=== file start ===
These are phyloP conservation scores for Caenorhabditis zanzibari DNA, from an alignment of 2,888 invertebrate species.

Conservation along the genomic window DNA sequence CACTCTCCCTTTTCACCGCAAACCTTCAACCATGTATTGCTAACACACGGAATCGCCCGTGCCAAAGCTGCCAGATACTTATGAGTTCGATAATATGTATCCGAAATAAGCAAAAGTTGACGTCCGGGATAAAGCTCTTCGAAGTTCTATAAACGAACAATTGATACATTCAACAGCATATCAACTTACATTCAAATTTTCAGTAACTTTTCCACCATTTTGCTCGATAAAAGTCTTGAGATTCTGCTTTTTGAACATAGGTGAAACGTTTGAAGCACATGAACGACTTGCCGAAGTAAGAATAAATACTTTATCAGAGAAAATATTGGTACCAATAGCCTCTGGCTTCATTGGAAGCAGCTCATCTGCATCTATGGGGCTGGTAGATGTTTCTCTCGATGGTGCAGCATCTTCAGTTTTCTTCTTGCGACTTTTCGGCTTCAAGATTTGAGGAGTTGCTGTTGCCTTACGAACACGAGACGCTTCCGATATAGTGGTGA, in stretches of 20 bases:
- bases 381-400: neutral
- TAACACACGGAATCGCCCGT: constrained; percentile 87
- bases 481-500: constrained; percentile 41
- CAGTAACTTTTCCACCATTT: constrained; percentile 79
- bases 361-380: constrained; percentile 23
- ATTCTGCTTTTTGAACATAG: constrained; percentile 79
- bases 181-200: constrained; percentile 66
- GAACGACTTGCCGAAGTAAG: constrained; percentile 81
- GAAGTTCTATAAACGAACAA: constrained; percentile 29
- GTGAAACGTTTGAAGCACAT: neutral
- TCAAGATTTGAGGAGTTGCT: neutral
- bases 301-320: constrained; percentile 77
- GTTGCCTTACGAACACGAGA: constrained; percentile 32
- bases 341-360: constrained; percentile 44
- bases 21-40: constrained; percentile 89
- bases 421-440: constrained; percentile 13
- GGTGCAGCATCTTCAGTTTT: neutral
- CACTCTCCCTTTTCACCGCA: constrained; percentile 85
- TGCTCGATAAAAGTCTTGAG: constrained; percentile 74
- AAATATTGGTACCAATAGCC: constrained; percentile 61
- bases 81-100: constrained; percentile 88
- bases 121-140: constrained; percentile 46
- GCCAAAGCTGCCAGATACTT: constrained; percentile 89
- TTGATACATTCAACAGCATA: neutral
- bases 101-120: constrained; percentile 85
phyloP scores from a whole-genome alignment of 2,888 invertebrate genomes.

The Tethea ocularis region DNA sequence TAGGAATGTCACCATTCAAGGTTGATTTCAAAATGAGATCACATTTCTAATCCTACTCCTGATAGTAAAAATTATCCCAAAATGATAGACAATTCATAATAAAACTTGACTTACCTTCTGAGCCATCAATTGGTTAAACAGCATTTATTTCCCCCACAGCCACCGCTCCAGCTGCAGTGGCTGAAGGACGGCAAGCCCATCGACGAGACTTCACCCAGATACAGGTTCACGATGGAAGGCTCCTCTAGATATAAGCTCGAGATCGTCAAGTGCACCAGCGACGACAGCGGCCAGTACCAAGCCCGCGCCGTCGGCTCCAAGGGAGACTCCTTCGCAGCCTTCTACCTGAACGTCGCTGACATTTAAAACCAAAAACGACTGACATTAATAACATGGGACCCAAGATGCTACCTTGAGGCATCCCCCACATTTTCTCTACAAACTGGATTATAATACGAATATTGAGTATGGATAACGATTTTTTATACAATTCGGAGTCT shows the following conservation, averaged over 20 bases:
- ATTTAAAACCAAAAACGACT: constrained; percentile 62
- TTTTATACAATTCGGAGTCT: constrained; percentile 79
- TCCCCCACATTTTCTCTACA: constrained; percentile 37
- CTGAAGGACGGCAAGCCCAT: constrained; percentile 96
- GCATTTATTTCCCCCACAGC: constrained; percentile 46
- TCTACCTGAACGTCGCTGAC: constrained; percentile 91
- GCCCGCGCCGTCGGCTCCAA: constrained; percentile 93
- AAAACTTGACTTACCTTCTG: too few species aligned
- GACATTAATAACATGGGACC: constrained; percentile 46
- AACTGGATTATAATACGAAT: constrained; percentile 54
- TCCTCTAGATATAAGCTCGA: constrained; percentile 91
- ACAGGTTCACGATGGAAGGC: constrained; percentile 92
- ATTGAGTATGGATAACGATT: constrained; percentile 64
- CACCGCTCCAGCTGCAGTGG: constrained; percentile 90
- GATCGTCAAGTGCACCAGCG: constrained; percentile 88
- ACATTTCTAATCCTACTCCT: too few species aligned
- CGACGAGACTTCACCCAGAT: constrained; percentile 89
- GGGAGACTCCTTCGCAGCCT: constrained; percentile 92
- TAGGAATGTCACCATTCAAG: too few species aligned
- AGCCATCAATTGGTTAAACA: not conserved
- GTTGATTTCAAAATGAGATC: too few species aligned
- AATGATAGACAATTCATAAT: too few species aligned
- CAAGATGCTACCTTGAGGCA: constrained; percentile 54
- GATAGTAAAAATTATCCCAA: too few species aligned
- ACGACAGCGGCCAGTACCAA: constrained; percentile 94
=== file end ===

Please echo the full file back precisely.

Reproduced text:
These are phyloP conservation scores for Caenorhabditis zanzibari DNA, from an alignment of 2,888 invertebrate species.

Conservation along the genomic window DNA sequence CACTCTCCCTTTTCACCGCAAACCTTCAACCATGTATTGCTAACACACGGAATCGCCCGTGCCAAAGCTGCCAGATACTTATGAGTTCGATAATATGTATCCGAAATAAGCAAAAGTTGACGTCCGGGATAAAGCTCTTCGAAGTTCTATAAACGAACAATTGATACATTCAACAGCATATCAACTTACATTCAAATTTTCAGTAACTTTTCCACCATTTTGCTCGATAAAAGTCTTGAGATTCTGCTTTTTGAACATAGGTGAAACGTTTGAAGCACATGAACGACTTGCCGAAGTAAGAATAAATACTTTATCAGAGAAAATATTGGTACCAATAGCCTCTGGCTTCATTGGAAGCAGCTCATCTGCATCTATGGGGCTGGTAGATGTTTCTCTCGATGGTGCAGCATCTTCAGTTTTCTTCTTGCGACTTTTCGGCTTCAAGATTTGAGGAGTTGCTGTTGCCTTACGAACACGAGACGCTTCCGATATAGTGGTGA, in stretches of 20 bases:
- bases 381-400: neutral
- TAACACACGGAATCGCCCGT: constrained; percentile 87
- bases 481-500: constrained; percentile 41
- CAGTAACTTTTCCACCATTT: constrained; percentile 79
- bases 361-380: constrained; percentile 23
- ATTCTGCTTTTTGAACATAG: constrained; percentile 79
- bases 181-200: constrained; percentile 66
- GAACGACTTGCCGAAGTAAG: constrained; percentile 81
- GAAGTTCTATAAACGAACAA: constrained; percentile 29
- GTGAAACGTTTGAAGCACAT: neutral
- TCAAGATTTGAGGAGTTGCT: neutral
- bases 301-320: constrained; percentile 77
- GTTGCCTTACGAACACGAGA: constrained; percentile 32
- bases 341-360: constrained; percentile 44
- bases 21-40: constrained; percentile 89
- bases 421-440: constrained; percentile 13
- GGTGCAGCATCTTCAGTTTT: neutral
- CACTCTCCCTTTTCACCGCA: constrained; percentile 85
- TGCTCGATAAAAGTCTTGAG: constrained; percentile 74
- AAATATTGGTACCAATAGCC: constrained; percentile 61
- bases 81-100: constrained; percentile 88
- bases 121-140: constrained; percentile 46
- GCCAAAGCTGCCAGATACTT: constrained; percentile 89
- TTGATACATTCAACAGCATA: neutral
- bases 101-120: constrained; percentile 85
phyloP scores from a whole-genome alignment of 2,888 invertebrate genomes.

The Tethea ocularis region DNA sequence TAGGAATGTCACCATTCAAGGTTGATTTCAAAATGAGATCACATTTCTAATCCTACTCCTGATAGTAAAAATTATCCCAAAATGATAGACAATTCATAATAAAACTTGACTTACCTTCTGAGCCATCAATTGGTTAAACAGCATTTATTTCCCCCACAGCCACCGCTCCAGCTGCAGTGGCTGAAGGACGGCAAGCCCATCGACGAGACTTCACCCAGATACAGGTTCACGATGGAAGGCTCCTCTAGATATAAGCTCGAGATCGTCAAGTGCACCAGCGACGACAGCGGCCAGTACCAAGCCCGCGCCGTCGGCTCCAAGGGAGACTCCTTCGCAGCCTTCTACCTGAACGTCGCTGACATTTAAAACCAAAAACGACTGACATTAATAACATGGGACCCAAGATGCTACCTTGAGGCATCCCCCACATTTTCTCTACAAACTGGATTATAATACGAATATTGAGTATGGATAACGATTTTTTATACAATTCGGAGTCT shows the following conservation, averaged over 20 bases:
- ATTTAAAACCAAAAACGACT: constrained; percentile 62
- TTTTATACAATTCGGAGTCT: constrained; percentile 79
- TCCCCCACATTTTCTCTACA: constrained; percentile 37
- CTGAAGGACGGCAAGCCCAT: constrained; percentile 96
- GCATTTATTTCCCCCACAGC: constrained; percentile 46
- TCTACCTGAACGTCGCTGAC: constrained; percentile 91
- GCCCGCGCCGTCGGCTCCAA: constrained; percentile 93
- AAAACTTGACTTACCTTCTG: too few species aligned
- GACATTAATAACATGGGACC: constrained; percentile 46
- AACTGGATTATAATACGAAT: constrained; percentile 54
- TCCTCTAGATATAAGCTCGA: constrained; percentile 91
- ACAGGTTCACGATGGAAGGC: constrained; percentile 92
- ATTGAGTATGGATAACGATT: constrained; percentile 64
- CACCGCTCCAGCTGCAGTGG: constrained; percentile 90
- GATCGTCAAGTGCACCAGCG: constrained; percentile 88
- ACATTTCTAATCCTACTCCT: too few species aligned
- CGACGAGACTTCACCCAGAT: constrained; percentile 89
- GGGAGACTCCTTCGCAGCCT: constrained; percentile 92
- TAGGAATGTCACCATTCAAG: too few species aligned
- AGCCATCAATTGGTTAAACA: not conserved
- GTTGATTTCAAAATGAGATC: too few species aligned
- AATGATAGACAATTCATAAT: too few species aligned
- CAAGATGCTACCTTGAGGCA: constrained; percentile 54
- GATAGTAAAAATTATCCCAA: too few species aligned
- ACGACAGCGGCCAGTACCAA: constrained; percentile 94